they are just criminals, and if no big crime is afoot a small crime will fill the void until something terrible transpires.

      the Bible says that the tares grow with the grain until the end [the harvest], meaning there will always be wicked people.

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    7. I have heard tell of people disappearing off the Appy trail into those deep, dark woods, never to be heard from again. Easy to get totally lost, I reckon.

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    8. Deb, the thing is, we never had that here before the "p.j. people" got here. My guess is that someone has it in for Christians, though I can't think of anyone but the Muzzies who would fit that bill.

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    9. Tewshooz, a dead body is really hard to carry far. It's just like hauling a sack of feed or cement, it shifts on you. Maybe one of those little carts like deer hunters use to haul deer out of the woods, though......

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    10. Just guessing, of course. Ahem.

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  4. harry, had a c5a galaxy cruise overheard today at low altitude. first one i've seen here, no big deal except its a commercial lane and it was zipping by at about 1200 feet. spidey senses all a tingle. have fun jeep shopping buddy. we're supposed to get a taste of that storm up here tomorrow. what a beautify fri/sat though. take care.

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    1. Wow, I didn't know those things were still flying! Been a long , long time since I've seen a Galaxy in the air. Wish I had seen that....

      Today was really nice, and yesterday was a nice day too. It's about seven p.m. here now, and you can tell the storm is coming. All overcast and windy. Not cold yet though.

      I didn't make it up to Hayesville, got too embroiled in preparations for the storm here. Lots of work to be done getting the ditches cleaned out, checking gutters, etc.

      I expect tomorrow will be all messed up, with power out and downed trees. But Monday I can make it up to North Carolina to the dealership where that fellow got his Jeep. He said they had some more on the lot.

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  5. Batten Down The Hatches, Harry!

    We've been unusually dry here this last winter, but it's been very windy. We've had sustained winds of 40+ MPH, with gusts over 60.

    Makes my antenna swing back and forth like crazy, but it's staying up, which is a Good Thing!

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    1. Wind is rough on an antenna field. There's a big pole sticking up out by my shop, where a storm knocked over the antenna I was using on my CB. It was a 20 foot whip, on a 20 foot pole. I never repaired it because the locals who used CB to "visit" apparently never got their gear back up after that storm either.

      I don't know what kind of wind we will get here tonight, but hopefully nothing like you have experienced. 40+ is not good for a shake roof, and 60+ is unthinkable.

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  6. I'm sitting out this storm at my daughter's in Mass..

    As for bugging out, it's something I think about a lot. First choice is to bug in, and that's from a guy who travels a lot. There are places where I feel fairly confident where I could hunker down for a long time. One thing about doing a lot of travel, you find out how areas really are. Some places look good on paper but have fatal flaws for bug out locations.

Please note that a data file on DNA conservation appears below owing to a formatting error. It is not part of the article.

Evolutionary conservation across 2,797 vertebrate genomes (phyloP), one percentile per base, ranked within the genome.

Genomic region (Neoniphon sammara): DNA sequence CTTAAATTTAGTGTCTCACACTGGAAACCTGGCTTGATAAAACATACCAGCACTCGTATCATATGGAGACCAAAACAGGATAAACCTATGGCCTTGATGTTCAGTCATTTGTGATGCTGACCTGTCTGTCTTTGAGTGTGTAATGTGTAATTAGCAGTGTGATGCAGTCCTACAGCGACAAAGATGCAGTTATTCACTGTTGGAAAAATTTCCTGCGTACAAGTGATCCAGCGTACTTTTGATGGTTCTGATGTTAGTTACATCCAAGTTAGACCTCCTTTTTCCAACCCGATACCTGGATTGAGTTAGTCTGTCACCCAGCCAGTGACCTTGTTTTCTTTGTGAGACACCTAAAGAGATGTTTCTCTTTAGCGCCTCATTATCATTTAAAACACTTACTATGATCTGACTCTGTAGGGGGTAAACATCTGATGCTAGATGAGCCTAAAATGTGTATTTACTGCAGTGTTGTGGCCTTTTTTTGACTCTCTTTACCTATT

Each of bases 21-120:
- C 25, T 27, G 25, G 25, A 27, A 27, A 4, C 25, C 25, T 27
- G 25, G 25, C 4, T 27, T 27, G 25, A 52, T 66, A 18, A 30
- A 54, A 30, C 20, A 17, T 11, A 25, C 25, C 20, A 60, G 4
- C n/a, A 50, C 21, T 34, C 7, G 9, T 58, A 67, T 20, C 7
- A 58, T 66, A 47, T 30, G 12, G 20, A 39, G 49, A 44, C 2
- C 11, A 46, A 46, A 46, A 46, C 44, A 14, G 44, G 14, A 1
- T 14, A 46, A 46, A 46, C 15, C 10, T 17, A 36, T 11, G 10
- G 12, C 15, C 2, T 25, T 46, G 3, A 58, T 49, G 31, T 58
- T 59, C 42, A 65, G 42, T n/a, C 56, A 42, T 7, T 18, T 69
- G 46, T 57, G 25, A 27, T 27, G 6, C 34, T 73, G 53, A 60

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    1. You're pretty well set up to find some quiet spot and wait for developments. You already have all the equipment you need, and you use it routinely on your trips so you have the prerequisite skills. I know your place is up there in the North, and in a relatively rural and tranquil setting. Seems like to me you have the best of both worlds.

      Before I bought this place here, I looked at a lot of other areas. I particularly liked a piece of land up in rural Virginia, but that was in 1986 and the area I was looking in is suburbia now. Not that the part of North Georgia I chose at the time bears any resemblance today to what it was then, either.

      Even with the negative developments here now, I can't think of any place I could go that would be so superior that it would justify the abandonment of 30 + years worth of acquired supplies and equipment. Once I would have said that anyone living in this county would be able to weather a disruption. Not now though. The "projects" up on the mountainside would empty out their occupants like ants from a kicked over ant mound if "law and order" broke down. It would be like the L.A. riots on steroids.

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  7. Lot of rain little else I'm 3 hours into that weather wall now.Have a good time jeep shopping but their like women nice to look at ,fun to drive and HELL TO PAY FOR !!!!!

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    1. Gary, Sunday morning here now. Rain started , heavy and hard, about one this morning and is still going. The Atlanta weather stations say that it will be out of the area by around 4:00 this afternoon.

      There are some similarities between the two, now that you mention it....

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  8. I agree with your comments about bugging out. It may be necessary for some people, but the real problem is what can happen to you on the way between Point A and Point B.
    I read recently that more deaths occur during hurricane evacuations than during the hurricane itself. Mainly traffic accidents, but also problems from being immobilized in gigantic traffic jams, such as being swept off the road by flash floods and robbery-murder. I don't know if I entirely believe the report (even though it's on the internet, so it has to be true), but I'd rather deal with the devil I know.
    Good luck with this storm. It's really been a, uh, interesting winter.